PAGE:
Kids filming gang rape sign of depraved video age

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A homecoming dance at a California high school took a horrific turn last Saturday night when a 15-year-old student was gang-raped and beaten. For two-and-a-half hours.

My editors will tell me to write “allegedly” prior to gang-raped and beaten, but that’s a difficult word to use when police estimate at least 10 people participated in the attack and more than 20 stood back and enjoyed the show. The lengthy attack gave students ample time to invite others to the spectacle—to watch, participate, share a few laughs and record the event on cellphones.

Sadly, not one of them bothered to help the victim or call the police. At the end, the crowd walked away as if nothing had happened, leaving her unconscious and under a bench.

Perhaps this is the “rape-rape” that Whoopi Goldberg alluded to last month as she discussed director Roman Polanski’s rape of a 13-year-old girl. She didn’t know how to describe what happened, but told the audience she was quite sure that it wasn’t “rape-rape.” If anything is “rape-rape,” it has to be this.

So far, five young men have been arrested. One policeman summed up his—and the public’s—reaction by saying, “These suspects are monsters, and I don’t understand how this many people capable of such atrocious behaviour could be in one place at one time.”

As the most brutal teen crime to have surfaced in some time, it’s led to a great deal of introspection and conversation about what the hell is wrong with these kids.

Most point to “the bystander effect,” a sociological theory found in every first-year psyche text. It essentially states that people are less likely to get involved or assist someone in need when they are part of a larger group of people. On a practical note, that means, when victimized, it’s best to pray for one good Samaritan to come by—not 10.

The term stems from an infamous incident in 1964 New York, where apathetic neighbours watched as a woman named Kitty Genovese was raped and murdered. As an explanation, one witness simply said, “I didn’t want to be involved.”

In the best case scenario, we might believe that people shirk from involvement because they assume that someone else will take responsibility. But the crowd’s response in the California rape case demonstrates the absolute worst-case scenario—where people are so desensitized to violence that they don’t even care about the victimization of a fellow human being.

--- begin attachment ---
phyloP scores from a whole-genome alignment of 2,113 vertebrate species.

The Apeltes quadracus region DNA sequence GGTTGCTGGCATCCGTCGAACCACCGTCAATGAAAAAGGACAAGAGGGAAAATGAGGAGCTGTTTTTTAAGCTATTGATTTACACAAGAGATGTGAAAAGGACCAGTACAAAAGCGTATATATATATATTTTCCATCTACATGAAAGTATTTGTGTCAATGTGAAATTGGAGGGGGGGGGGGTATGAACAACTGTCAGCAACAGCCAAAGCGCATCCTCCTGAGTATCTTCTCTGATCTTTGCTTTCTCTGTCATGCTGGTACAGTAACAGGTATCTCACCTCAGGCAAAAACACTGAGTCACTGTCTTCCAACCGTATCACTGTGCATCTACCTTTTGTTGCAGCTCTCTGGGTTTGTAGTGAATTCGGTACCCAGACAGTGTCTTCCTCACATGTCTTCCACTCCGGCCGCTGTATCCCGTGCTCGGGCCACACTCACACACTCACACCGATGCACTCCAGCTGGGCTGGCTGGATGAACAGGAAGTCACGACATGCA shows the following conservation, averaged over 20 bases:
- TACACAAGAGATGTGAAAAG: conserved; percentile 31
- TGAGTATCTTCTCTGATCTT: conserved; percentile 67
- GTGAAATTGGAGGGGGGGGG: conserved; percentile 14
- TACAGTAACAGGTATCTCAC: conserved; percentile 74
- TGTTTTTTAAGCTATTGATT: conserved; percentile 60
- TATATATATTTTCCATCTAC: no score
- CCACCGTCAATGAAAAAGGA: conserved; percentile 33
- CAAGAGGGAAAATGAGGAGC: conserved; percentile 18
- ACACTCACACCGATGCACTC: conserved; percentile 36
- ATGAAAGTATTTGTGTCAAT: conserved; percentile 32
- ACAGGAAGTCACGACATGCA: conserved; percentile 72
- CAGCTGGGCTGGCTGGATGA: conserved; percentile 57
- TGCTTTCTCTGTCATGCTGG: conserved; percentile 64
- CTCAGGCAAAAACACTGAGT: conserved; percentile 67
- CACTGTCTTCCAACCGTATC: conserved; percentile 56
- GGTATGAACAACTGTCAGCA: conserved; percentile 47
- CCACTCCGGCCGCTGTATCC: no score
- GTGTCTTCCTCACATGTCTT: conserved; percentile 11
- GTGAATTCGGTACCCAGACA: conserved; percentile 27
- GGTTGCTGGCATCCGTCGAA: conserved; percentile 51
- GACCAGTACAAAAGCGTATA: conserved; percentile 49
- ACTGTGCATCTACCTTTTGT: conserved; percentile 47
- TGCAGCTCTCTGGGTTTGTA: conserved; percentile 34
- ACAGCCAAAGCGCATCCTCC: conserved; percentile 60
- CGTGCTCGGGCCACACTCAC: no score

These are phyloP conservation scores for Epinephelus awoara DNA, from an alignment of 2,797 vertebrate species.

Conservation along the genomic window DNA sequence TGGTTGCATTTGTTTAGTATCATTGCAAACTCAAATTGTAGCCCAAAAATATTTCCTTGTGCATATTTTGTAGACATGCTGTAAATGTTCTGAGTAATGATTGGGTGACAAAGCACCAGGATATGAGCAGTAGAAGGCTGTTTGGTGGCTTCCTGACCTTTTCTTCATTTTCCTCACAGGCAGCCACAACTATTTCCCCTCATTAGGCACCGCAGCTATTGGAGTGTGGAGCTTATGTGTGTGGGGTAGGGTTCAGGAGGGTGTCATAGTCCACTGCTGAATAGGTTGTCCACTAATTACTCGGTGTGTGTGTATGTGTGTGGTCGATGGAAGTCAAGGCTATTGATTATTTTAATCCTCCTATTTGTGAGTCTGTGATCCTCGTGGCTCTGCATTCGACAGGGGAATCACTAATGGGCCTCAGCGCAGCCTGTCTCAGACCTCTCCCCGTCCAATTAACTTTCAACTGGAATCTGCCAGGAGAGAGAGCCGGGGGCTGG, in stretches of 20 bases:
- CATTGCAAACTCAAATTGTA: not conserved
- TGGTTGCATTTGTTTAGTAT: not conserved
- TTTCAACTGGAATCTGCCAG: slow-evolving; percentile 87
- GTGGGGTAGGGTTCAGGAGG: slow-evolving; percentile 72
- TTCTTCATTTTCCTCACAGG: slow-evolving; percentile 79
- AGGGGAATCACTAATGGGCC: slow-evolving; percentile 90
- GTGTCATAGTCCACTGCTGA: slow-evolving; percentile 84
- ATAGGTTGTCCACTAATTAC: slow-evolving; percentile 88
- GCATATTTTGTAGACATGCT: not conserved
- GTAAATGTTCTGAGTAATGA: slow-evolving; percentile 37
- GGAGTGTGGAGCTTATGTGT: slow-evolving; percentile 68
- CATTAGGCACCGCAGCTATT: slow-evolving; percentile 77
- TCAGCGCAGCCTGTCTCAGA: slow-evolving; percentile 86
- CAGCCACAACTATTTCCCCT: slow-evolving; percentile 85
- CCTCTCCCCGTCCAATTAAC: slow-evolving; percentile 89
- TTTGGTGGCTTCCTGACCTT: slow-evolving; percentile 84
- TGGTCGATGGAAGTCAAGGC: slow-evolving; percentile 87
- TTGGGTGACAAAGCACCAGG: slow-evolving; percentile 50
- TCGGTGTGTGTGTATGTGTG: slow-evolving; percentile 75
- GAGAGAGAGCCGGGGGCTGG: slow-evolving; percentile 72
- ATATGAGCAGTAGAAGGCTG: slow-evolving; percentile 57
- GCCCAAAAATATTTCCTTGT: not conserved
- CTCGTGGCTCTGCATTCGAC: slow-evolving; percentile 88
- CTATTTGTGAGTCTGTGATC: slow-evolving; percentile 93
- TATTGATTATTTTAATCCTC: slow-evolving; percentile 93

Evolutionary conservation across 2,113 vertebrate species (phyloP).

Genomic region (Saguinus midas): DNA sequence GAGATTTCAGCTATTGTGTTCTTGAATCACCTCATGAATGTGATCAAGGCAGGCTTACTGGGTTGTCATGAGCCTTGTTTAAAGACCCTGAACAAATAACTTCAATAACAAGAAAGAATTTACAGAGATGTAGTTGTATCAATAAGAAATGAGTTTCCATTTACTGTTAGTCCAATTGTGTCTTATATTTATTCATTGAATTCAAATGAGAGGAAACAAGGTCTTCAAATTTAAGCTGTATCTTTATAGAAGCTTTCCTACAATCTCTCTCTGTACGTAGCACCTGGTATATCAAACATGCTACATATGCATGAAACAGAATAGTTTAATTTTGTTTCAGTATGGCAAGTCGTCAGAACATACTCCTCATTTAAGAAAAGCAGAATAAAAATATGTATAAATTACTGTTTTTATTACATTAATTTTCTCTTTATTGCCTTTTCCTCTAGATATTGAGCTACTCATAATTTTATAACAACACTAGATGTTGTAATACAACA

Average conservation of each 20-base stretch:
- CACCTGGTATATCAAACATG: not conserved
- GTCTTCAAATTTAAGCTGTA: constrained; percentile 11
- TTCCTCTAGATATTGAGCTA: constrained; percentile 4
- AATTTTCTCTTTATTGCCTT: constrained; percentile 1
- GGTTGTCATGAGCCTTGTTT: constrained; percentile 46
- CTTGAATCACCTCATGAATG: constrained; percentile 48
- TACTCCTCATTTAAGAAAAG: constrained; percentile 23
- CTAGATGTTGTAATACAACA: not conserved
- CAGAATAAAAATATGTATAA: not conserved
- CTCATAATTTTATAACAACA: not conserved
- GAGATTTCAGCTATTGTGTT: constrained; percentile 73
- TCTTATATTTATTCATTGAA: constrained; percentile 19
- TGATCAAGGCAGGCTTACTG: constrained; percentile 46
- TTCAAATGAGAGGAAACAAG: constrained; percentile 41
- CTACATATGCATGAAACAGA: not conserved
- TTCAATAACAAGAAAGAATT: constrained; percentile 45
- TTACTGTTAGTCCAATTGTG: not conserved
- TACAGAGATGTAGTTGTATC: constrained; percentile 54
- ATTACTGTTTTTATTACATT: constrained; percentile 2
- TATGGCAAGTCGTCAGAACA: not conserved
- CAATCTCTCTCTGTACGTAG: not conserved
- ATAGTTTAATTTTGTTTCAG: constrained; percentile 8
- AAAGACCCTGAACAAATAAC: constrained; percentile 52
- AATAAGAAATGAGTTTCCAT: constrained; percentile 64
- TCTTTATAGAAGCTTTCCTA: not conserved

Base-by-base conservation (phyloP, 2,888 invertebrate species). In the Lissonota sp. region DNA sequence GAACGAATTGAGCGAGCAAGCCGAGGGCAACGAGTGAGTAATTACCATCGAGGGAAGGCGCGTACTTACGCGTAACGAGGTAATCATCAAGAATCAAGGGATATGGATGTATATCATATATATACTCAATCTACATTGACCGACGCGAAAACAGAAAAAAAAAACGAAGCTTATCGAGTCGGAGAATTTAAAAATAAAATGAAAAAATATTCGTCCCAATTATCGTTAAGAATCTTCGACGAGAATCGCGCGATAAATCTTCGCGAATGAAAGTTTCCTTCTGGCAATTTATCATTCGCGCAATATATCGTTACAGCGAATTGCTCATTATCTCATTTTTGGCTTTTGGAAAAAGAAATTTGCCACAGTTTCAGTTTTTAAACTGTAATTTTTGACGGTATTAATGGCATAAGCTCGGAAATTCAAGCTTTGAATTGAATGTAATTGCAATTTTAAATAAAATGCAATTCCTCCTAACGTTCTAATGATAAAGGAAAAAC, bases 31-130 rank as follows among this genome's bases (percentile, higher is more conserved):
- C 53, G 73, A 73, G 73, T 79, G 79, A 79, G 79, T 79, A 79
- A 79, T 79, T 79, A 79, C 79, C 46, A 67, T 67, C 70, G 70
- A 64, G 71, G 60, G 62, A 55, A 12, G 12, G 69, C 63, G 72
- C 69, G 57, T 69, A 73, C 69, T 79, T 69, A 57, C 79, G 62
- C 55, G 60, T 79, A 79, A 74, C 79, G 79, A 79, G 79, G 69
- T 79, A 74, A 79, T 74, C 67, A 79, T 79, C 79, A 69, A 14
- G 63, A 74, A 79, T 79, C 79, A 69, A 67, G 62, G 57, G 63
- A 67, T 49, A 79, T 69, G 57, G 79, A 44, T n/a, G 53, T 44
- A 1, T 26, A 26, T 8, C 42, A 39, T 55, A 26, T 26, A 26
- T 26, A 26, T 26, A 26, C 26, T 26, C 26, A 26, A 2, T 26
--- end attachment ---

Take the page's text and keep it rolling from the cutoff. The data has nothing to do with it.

This might be explained by experts who say some children are so conditioned to violence in their own lives or homes that it’s accepted as normal behaviour. They don’t act because they’re desensitized to the pain and suffering of others.

It could also be that an overdose of violent video games and television has desensitized some people to the point where they no longer have an accurate perception of reality.

Several years ago, nurses at an American conference spoke about their most frightening experiences in the ER. One talked about a youth who came in with a gunshot and was absolutely astounded that he was in pain and that bullets hurt! After all, they didn’t seem to hurt the people in video games or on TV.

A commonly quoted statistic says the average American child watches 100,000 acts of televised violence, including 8,000 depictions of murder, by the time he/she finishes Grade 6. A study just released by the Parents Television Council suggests much of that violence is against women. Violent incidents against teen girls on television increased 400 per cent since 2004. Beatings were the most frequently depicted forms of violence, followed by violent threats, shooting, rape, stabbing and torture. The mind of a child is a sponge; that’s a lot for kids to soak up by the age of 11.

Studies on the mental health and well-being of Ontario children (OSDUS, 1991-2005) show that, for whatever reason, Canadian kids are similarly conditioned to violence. Statistics (on students from Grades 7 to 12) show that 12 per cent assaulted someone during the past year, while 10 per cent carried a weapon such as a knife or gun and six per cent participated in gang fighting. Do you think any of these nice Canadian kids would have stepped up to assist the California rape victim?

When it comes to rape, another culprit is society’s refusal to provide sexual boundaries for teens. In 1993, California police laid rape charges against members of a high school athletic clique called the Spur Posse. Members received a point each time they had sex with a different girl; the highest scorer had 66 points. A 17-year-old who was arrested passed the blame, saying, “They pass out condoms, teach sex education and pregnancy-this and pregnancy-that. But they don’t teach us any rules.”

All of these messages tell kids that violence and sex have no consequences. In the undeveloped and unconstrained minds of immature teens, it can become a lethal combination that leads straight to social depravity.

Latest posts by Susan Martinuk (see all)

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